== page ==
“I tell my own kids, ‘You can’t try drugs, not even once,’” she said. “Because their parents — my kids’ parents, myself and their father — are both addicts.”
The effect her struggles may have had on her children is something Stout often thinks about.
“I think my kids always knew that we didn’t live like other people. They knew that their mother’s behavior wasn’t always consistent with the way they saw other people act,” she said. “I was very good at protecting them from what drugs looked like or the paraphernalia that goes along with it, but I had people coming in and out of my house and we’d go in the basement and get high together. What other households do you know where, when the parents’ friends come over, they go hide somewhere?”
Growing up, Stout said she thinks the time period — the ’70s and ’80s — wasn’t known for being open or nonjudgmental about any form of abuse or addiction. She thinks that’s something that has changed with time and that society today is more pro-empowerment.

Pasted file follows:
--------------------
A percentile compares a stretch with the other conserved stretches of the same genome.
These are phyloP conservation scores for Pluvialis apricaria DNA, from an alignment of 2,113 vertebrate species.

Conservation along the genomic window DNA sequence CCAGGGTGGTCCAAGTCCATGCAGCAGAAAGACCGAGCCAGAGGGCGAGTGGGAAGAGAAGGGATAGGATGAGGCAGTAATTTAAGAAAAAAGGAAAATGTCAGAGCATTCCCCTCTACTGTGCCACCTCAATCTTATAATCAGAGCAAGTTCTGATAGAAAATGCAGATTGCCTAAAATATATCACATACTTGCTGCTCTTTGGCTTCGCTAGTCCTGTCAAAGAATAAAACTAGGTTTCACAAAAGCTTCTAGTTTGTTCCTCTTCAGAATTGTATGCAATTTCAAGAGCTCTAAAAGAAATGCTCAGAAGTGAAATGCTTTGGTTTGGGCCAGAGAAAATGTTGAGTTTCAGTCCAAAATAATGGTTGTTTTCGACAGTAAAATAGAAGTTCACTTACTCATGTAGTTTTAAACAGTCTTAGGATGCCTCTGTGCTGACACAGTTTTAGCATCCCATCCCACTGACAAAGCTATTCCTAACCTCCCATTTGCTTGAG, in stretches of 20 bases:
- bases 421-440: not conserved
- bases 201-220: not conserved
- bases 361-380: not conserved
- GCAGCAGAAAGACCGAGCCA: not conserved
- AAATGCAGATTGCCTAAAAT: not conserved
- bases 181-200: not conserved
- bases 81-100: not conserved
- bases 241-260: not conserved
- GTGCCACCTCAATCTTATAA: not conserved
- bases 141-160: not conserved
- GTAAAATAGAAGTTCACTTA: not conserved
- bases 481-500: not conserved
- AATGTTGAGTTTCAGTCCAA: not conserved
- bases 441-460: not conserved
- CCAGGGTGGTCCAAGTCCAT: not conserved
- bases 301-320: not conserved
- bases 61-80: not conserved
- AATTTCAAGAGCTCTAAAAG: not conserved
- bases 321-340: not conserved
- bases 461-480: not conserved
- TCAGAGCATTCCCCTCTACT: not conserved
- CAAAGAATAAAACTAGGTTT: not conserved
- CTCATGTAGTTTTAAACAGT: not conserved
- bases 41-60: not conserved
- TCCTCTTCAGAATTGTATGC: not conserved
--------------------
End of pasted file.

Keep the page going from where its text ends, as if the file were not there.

“Meth is nondiscriminatory. It doesn’t care if you’re rich or poor, if you’re pretty or ugly, if you’re fat or thin, or smart or challenged. Meth will take ahold of you and it doesn’t care,” she said. “I tend to look at meth more like a demon. It consumes you totally.”
Look to Monday’s Tribune for more on Kirsch, Staloch, Roe, Peterson, Reyna and Stout; their transitions into treatment and other voices involved in recovery.
Read part two here.
Read part three here.
See video from the series here.